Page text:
This looks like extreme organization, but really I love to write and doodle. Bullet journaling is relaxing and fun for me. Any other bullet journalers out there?
I like history. You might be saying, "Come on, Edy. You're supposed to really open up here. That's just a preference or something you're into." No, you guys. I REALLY like history. I get super pumped about historical sites and get unbelievably excited about studying the past. I'm not a crier during most movies, and I cry during documentaries about the writing of the Constitution, the Civil War, World War I, and so on. The stories move me and fill my imagination because they really happened. They are true!!! I once gave a tour at the National Archives while vacationing with my mom. I've scared tour guides because I was so excited to be at their museum. I've fangirled over Daniel Burnham and the building of the White City IN the Burnham Library at the Rookery Building in Chicago. The lady thought my fellow history loving friend and I were nuts. When you scare people who talk about history for a living, the affection for a topic is pretty deep. I could hold this in or downplay my passion, but why? Nope, I will proudly love history and scour it for fantastic characters and stories as long as I live.
I'm standing in front of Menlo Park, Thomas Edison's workshop. How can I not jump for joy?!
I love going to book stores. Used book shops have a marvelous smell and ambiance about them. I feel as though I'm sifting through the collected works of humanity which makes me more connected with the past. New book stores have an energy and drive about them that invigorate me intellectually. I love wandering through bookshops and noting how many of the books I have read. I also love noting how many more still want my reading attention.
All of this loving bookstores means I usually end up purchasing at least one book per visit. How do you leave a book store without buying anything? Impossible. Unfortunately though, my time is limited and that means I have so much more to read than I currently have time available. There was a brief time when I was available to sub, but not yet getting jobs and we had not yet moved into our house. That left me with lots of reading time and I flew through several books. Lately, I've slowed down, but I'm still plodding along. Nevertheless, I still have a giant to-read pile, including three boxes stacked in a closet. I have boxes and shelves of books to-read. I also occasionally take books that have been strongly recommended to me, especially from students. I also visit book stores and add to my pile. I also have several books on my Kindle. So there you have it. This is me.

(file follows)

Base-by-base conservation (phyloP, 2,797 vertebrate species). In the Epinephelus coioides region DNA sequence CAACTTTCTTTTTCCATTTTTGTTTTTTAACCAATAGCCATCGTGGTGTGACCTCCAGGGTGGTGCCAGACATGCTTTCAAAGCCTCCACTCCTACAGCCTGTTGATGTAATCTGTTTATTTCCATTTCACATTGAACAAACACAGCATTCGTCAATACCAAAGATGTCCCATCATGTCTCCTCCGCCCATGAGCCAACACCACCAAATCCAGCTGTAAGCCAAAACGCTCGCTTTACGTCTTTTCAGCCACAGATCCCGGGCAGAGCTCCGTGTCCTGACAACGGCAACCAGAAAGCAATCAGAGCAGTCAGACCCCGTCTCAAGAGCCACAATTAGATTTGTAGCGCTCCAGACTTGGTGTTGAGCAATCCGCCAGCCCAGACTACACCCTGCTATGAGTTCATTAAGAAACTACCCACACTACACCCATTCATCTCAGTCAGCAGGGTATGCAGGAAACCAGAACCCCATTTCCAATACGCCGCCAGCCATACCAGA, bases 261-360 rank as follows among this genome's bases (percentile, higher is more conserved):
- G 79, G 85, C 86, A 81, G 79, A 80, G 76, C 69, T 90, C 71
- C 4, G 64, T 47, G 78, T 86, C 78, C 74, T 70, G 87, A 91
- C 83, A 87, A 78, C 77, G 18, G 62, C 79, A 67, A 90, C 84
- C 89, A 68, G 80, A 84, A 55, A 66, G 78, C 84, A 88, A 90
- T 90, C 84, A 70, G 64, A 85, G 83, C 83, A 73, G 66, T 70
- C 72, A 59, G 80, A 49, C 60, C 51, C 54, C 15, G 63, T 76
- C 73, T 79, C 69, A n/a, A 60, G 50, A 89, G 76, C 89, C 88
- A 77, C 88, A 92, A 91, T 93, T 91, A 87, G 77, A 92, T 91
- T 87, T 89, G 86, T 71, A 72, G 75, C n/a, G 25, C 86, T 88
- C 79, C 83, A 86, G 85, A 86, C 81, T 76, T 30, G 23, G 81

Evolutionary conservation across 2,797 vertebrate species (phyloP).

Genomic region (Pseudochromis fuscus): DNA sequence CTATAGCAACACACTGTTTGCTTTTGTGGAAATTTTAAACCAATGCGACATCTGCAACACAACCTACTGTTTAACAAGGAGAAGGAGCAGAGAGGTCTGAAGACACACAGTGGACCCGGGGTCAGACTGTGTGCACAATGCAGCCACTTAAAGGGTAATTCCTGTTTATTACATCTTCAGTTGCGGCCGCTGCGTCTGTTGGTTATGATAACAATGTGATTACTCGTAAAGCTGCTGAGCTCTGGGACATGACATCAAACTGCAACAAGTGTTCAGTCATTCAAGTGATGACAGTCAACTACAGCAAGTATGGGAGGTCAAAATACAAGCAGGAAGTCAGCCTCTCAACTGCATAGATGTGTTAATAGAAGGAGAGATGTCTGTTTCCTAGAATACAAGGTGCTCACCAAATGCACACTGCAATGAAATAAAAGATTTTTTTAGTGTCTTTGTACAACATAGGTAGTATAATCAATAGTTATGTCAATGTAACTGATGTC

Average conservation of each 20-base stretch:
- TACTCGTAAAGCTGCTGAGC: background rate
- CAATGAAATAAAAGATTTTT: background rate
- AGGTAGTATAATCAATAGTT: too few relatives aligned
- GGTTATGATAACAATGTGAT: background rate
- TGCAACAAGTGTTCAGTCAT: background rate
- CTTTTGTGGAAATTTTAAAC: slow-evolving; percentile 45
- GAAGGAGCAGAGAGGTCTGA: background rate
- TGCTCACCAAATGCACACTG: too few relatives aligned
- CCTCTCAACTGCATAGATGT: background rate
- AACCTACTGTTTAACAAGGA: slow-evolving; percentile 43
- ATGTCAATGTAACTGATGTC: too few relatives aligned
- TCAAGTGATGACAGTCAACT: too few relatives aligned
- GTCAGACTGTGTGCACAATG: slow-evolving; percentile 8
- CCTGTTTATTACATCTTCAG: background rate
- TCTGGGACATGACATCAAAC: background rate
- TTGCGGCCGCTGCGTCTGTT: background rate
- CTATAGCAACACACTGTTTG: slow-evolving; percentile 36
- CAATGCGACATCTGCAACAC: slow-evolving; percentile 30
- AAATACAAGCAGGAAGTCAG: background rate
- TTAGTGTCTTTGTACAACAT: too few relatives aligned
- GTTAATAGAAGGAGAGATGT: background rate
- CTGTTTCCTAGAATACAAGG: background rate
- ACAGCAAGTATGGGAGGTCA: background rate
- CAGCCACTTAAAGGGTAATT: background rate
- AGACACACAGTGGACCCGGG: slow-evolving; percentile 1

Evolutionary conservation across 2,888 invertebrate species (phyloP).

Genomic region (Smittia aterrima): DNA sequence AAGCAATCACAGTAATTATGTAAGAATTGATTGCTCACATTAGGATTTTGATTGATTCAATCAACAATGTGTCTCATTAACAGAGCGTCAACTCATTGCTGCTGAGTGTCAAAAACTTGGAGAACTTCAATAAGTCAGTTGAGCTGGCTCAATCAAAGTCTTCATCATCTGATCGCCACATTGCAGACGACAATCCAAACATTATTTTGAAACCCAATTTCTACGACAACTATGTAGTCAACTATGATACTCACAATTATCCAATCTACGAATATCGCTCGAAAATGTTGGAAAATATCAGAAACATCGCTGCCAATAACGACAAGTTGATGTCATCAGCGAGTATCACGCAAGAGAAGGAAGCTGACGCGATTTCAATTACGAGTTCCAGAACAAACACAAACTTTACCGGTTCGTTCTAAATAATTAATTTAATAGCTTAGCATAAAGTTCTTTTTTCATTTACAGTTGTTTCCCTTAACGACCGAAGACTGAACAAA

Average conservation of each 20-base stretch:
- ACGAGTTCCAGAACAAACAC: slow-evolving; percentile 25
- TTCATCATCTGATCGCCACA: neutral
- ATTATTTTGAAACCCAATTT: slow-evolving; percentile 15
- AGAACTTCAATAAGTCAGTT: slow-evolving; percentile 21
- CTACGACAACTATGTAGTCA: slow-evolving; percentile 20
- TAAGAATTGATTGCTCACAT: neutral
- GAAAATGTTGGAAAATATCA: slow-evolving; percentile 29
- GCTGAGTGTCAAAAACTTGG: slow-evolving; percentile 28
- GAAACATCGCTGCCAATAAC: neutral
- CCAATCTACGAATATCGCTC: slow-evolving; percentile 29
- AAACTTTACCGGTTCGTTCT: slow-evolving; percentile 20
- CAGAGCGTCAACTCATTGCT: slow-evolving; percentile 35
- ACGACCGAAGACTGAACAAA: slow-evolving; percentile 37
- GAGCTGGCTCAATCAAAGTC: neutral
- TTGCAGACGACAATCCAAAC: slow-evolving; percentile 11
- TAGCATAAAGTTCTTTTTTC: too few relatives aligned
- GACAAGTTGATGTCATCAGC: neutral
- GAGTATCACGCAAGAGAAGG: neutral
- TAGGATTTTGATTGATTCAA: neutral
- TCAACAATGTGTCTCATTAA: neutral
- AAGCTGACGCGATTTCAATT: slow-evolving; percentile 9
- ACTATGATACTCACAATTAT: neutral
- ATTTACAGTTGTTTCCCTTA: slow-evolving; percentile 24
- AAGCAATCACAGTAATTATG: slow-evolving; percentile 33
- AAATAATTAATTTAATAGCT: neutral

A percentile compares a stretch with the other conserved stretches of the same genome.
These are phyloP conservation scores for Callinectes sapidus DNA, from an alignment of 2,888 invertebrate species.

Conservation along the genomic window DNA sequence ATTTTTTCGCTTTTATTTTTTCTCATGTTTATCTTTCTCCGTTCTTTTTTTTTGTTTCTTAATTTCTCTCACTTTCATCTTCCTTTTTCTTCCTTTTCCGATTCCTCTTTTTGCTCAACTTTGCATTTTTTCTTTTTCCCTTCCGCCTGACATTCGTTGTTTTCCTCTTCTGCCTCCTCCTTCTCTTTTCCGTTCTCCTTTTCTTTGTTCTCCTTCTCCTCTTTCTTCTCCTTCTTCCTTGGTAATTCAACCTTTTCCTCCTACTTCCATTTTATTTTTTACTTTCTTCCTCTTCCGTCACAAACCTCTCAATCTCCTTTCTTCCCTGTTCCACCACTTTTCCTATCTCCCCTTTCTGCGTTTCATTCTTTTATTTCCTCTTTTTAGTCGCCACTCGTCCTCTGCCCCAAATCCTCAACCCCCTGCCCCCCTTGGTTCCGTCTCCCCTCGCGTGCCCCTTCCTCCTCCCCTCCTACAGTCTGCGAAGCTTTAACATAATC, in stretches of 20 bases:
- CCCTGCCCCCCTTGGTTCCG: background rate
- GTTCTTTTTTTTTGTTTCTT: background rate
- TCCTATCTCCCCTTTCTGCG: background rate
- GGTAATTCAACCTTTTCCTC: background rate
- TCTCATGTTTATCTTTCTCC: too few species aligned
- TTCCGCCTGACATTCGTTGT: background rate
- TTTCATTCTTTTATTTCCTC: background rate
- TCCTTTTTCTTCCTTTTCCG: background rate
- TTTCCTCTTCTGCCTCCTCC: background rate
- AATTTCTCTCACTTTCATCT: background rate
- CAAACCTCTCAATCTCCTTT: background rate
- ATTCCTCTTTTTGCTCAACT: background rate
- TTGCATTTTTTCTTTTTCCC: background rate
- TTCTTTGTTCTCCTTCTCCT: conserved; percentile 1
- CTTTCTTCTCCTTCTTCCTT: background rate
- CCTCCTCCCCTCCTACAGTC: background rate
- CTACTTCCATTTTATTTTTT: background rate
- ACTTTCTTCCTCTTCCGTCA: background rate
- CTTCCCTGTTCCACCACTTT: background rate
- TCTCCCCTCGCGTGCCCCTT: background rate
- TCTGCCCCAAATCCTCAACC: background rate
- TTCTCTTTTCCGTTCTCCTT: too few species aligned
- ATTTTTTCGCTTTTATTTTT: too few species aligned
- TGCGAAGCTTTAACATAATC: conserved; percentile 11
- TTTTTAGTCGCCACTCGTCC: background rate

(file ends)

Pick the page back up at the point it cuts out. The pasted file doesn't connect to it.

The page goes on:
I bought this at a used bookstore at our library. I find it perplexing that this story was adapted into a children's book and was curious as to how the violence was handled. I still don't know because I haven't read it yet.
My Favorite Bookstores
I don't mind sorting laundry. I love my washing machine and dryer. Literally, I was close to tears when they were installed. The delivery men found my enthusiasm unnerving, but there's a tiny washing machine under the big washing machine. How cool is that!?! I enjoy folding laundry. I always fold it out of the machine to prevent wrinkles. If I don't get to it right when the cycle is done, I re-tumble the load to remove wrinkles. Sorted, washed, dried, and folded. Not a problem. Putting it away. LOATHE. I don't know why. I even like ironing. Usually, I love sorting and organizing. I just hate putting away laundry. So there you have it. This is me.
This is me. Real and unfiltered.
We all dream big and do our best, but putting ourselves out there can be uniting because we realize that we are not alone in our struggles and emotions. This isn't a page where I seek answers, but rather I seek to connect with others and show that we are all works in progress.